Barack Obama knew US spies were aiming Germany’s Angela Merkel: reports – worldleaks
The spying row between Germany and America is deepening, with fresh reports that United States president Barack Obama knew his country was monitoring the German chancellor’s phone calls.
Germany got information last week that American spies had bugged Angela Merkel’s mobile phone, prompting Berlin to summon the US ambassador, a move unprecedented in post-war relations between the close allies.
German magazine Der Spiegel is now reporting the US had been spying on Ms Merkel’s phone calls since 2002, and that Mr Obama was told about the operation in 2010 but failed to stop it. However, America’s National Security Agency (NSA) denies Mr Obama knew about the spying.
“[NSA chief General Keith Alexander] did not talk about with president Obama in 2010 an alleged foreign intelligence operation involving German chancellor Merkel, nor has he ever discussed alleged operations involving chancellor Merkel,” spokeswoman Vanee’ Vines said.
White House spokeswoman Caitlin Hayden declined to comment and reiterated the standard policy line that the United States gathers foreign intelligence of the type gathered by all nations.
AUDIO: Furore over US surveillance unsettles Washington (AM) The revelations about the NSA’s operations have infuriated European leaders and Germany plans to send its spy chiefs to Washington to demand answers.
Obama wanted ‘comprehensive dossier’ on Merkel: reports
Citing a source in Ms Merkel’s office, other German media have reported that Mr Obama apologised to Ms Merkel when she called him on Wednesday, and told her that he would have blocked the bugging happening had he known about it.
But German newspaper Bild am Sonntag, citing a “US intelligence worker involved in the NSA operation against Merkel”, said Mr Alexander informed Mr Obama in person about it in 2010.
“Obama didn’t stop the operation back then but let it continue,” the paper quoted the source as saying.
Bild am Sonntag said Mr Obama in fact wanted more material on Ms Merkel, and ordered the NSA to compile a “comprehensive dossier” on her.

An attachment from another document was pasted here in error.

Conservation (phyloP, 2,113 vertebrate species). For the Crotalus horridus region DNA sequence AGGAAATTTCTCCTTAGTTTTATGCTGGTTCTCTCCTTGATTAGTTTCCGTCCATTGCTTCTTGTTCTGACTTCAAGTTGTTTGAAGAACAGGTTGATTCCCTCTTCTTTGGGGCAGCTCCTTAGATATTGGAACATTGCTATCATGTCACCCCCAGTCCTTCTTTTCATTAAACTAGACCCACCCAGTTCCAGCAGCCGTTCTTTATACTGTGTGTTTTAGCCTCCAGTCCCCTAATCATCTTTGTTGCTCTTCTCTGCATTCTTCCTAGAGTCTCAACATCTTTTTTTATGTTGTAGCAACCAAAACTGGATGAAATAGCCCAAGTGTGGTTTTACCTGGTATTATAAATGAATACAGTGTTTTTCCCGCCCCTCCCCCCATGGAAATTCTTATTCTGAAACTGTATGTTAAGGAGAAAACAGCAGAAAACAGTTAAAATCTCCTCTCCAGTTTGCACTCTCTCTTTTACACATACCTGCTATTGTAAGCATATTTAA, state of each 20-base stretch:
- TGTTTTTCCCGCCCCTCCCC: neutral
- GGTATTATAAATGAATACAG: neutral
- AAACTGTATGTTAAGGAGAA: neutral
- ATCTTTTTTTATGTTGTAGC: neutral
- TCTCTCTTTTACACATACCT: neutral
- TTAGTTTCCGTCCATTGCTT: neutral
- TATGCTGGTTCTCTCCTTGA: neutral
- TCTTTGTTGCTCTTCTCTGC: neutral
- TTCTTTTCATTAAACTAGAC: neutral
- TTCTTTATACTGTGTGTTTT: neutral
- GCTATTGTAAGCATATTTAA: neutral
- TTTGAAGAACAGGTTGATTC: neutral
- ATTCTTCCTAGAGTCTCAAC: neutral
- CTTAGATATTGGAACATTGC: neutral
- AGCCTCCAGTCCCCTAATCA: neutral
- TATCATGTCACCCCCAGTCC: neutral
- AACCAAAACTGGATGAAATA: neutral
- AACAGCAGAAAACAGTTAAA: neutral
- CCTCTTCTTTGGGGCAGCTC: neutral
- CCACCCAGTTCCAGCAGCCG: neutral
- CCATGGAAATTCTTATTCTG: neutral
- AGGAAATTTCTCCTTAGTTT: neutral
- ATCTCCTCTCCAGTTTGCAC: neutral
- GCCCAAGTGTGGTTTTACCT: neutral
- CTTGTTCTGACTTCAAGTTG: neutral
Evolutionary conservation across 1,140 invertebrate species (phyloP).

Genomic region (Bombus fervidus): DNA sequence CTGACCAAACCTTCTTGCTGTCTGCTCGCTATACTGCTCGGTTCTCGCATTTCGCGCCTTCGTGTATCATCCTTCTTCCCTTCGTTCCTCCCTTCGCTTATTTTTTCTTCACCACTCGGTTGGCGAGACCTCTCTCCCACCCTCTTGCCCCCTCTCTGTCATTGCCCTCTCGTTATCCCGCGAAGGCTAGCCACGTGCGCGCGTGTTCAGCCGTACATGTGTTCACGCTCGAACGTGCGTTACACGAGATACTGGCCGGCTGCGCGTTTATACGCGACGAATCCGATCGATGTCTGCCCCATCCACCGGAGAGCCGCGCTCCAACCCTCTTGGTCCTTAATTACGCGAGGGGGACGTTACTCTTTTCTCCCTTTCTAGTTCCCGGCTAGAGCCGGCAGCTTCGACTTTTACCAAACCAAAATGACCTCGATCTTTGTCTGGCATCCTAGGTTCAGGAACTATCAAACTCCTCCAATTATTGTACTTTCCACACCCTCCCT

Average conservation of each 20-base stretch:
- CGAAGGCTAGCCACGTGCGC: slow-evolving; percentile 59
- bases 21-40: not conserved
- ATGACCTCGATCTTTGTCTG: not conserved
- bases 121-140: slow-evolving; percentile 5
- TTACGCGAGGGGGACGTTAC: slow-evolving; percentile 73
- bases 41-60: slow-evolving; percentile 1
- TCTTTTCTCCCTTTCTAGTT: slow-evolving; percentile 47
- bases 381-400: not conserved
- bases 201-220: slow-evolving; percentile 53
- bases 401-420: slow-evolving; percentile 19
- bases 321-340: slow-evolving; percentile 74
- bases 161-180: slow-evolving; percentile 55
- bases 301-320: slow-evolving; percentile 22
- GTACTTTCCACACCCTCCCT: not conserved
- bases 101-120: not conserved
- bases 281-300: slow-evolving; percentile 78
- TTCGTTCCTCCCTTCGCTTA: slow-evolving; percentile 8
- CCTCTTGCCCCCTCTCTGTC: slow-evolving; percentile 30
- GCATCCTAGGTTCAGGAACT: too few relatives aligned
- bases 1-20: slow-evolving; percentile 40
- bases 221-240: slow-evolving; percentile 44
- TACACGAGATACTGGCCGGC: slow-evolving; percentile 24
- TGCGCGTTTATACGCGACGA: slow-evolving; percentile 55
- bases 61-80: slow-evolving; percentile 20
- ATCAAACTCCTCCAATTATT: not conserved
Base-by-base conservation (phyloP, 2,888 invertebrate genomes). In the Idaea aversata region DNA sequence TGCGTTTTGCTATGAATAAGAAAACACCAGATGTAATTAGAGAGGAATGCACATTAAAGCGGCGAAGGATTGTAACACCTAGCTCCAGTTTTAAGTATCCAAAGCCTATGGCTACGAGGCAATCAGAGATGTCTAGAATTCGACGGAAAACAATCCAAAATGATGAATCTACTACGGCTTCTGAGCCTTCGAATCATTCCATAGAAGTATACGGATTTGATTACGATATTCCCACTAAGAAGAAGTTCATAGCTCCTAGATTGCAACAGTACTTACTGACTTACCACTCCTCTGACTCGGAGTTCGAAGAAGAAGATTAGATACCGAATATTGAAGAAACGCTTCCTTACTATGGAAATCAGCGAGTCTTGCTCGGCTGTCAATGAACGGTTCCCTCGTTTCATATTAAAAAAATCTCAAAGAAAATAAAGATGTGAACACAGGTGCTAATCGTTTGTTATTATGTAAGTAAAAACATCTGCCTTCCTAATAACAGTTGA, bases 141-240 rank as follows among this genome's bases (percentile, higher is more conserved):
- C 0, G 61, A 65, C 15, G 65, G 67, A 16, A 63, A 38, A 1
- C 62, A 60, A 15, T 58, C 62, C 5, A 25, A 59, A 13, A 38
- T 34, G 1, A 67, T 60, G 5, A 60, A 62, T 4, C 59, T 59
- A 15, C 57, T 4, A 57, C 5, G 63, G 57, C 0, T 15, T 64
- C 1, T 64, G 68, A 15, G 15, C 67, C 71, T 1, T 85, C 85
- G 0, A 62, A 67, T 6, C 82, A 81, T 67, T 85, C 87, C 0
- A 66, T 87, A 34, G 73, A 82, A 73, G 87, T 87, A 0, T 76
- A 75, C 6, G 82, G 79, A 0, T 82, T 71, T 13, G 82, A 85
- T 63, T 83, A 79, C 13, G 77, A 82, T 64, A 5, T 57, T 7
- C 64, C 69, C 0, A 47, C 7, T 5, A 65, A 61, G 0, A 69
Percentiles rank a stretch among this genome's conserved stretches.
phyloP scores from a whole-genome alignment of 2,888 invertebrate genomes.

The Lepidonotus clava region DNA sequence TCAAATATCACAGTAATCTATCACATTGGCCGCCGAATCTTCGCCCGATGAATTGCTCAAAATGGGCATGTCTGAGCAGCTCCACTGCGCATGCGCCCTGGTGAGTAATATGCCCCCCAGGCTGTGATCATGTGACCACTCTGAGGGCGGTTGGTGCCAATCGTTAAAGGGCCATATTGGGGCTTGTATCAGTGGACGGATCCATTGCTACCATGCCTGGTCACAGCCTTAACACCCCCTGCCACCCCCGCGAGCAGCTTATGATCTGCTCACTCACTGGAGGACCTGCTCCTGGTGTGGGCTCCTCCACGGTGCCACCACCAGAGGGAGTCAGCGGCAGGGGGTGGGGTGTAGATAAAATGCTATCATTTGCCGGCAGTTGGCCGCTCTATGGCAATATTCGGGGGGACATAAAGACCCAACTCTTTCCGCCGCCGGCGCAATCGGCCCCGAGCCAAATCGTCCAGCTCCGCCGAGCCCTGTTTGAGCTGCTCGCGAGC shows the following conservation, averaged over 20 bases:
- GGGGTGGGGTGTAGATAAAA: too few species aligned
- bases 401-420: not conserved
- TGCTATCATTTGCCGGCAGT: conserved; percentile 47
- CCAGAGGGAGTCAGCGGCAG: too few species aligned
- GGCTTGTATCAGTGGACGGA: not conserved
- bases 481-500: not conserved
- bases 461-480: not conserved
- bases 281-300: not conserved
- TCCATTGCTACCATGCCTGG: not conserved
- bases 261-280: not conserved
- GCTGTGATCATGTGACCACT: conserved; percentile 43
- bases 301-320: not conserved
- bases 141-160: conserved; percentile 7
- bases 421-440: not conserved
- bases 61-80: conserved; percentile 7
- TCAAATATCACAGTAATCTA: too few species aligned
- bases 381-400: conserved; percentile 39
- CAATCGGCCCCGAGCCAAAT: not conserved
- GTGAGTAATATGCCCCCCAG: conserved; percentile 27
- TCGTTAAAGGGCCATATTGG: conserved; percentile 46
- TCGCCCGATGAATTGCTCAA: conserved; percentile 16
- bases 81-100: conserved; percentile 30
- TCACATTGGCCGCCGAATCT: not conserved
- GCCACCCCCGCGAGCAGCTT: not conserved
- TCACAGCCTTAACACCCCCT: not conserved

“Obama, according to the NSA man, did not trust Merkel and wanted to know everything about the German,” the paper said.
The paper said the NSA had raised its surveillance, including the contents of Ms Merkel’s text messages and phone calls, on Mr Obama’s initiative and had started tapping a new, supposedly bug-proof mobile she acquired this summer, a sign the spying stayed into the “recent past”.
The NSA first eavesdropped on Ms Merkel’s predecessor Gerhard Schroeder after he refused to back then-president George W Bush’s war in Iraq and continued when Ms Merkel took over in 2005, the paper said.
Eighteen NSA staff working in the US embassy, some 800 metres from Ms Merkel’s office, sent their findings straight to the White House, rather than to NSA headquarters, the paper said.
Only Ms Merkel’s encrypted landline in her office in the Chancellery had not been tapped, it added.
‘Grave breach of trust’
The rift over US surveillance activities first emerged earlier this year with reports that Washington had bugged European Union offices and tapped half a billion phone calls, emails and text messages in Germany in a typical month
Bugging is a crime and those responsible for it must be held to account.German interior minister Hans-Peter Friedrich Ms Merkel’s government said in August, just weeks before a German election, that the US had given enough assurances it was complying with German law.
This week’s news has reignited criticism of the US surveillance, and Volker Kauder, head of Ms Merkel’s party in parliament, called it a “grave breach of trust” and said the US should stop its “global power demeanour”.
Mr Kauder, however, said he was against halting negotiations on a European free trade agreement with the US, a call made by Social Democrats and some of Merkel’s Bavarian allies. Interior minister Hans-Peter Friedrich told Bild am Sonntag: “Bugging is a crime and those responsible for it must be held to account.”
The Social Democrats, with whom Ms Merkel is applying talks to form a new government, have joined calls from two smaller opposition parties for a parliamentary investigation into the US surveillance, but Mr Kauder has rejected the idea. Congressman says NSA criticism is misguided
Meanwhile, a Republican congressman has defended America’s surveillance programs abroad, saying that the French would be celebrating if they knew what intelligence had been collected in their country.
The Head of the US House Intelligence Committee Mike Rogers says stories that French citizens were spied on are 100 per cent wrong.
Last week the French president, Francois Hollande, expressed anger about media reports that thousands of his countrymen’s phone calls had been monitored by the NSA.
But Mr Rogers says the French would be popping champagne corks if they knew it was about counter-terrorism. He says many of the allegations against the NSA are misguided.
“They are seeing three or four pieces of a thousand-piece puzzle and trying to come to a conclusion,” he said on CNN.
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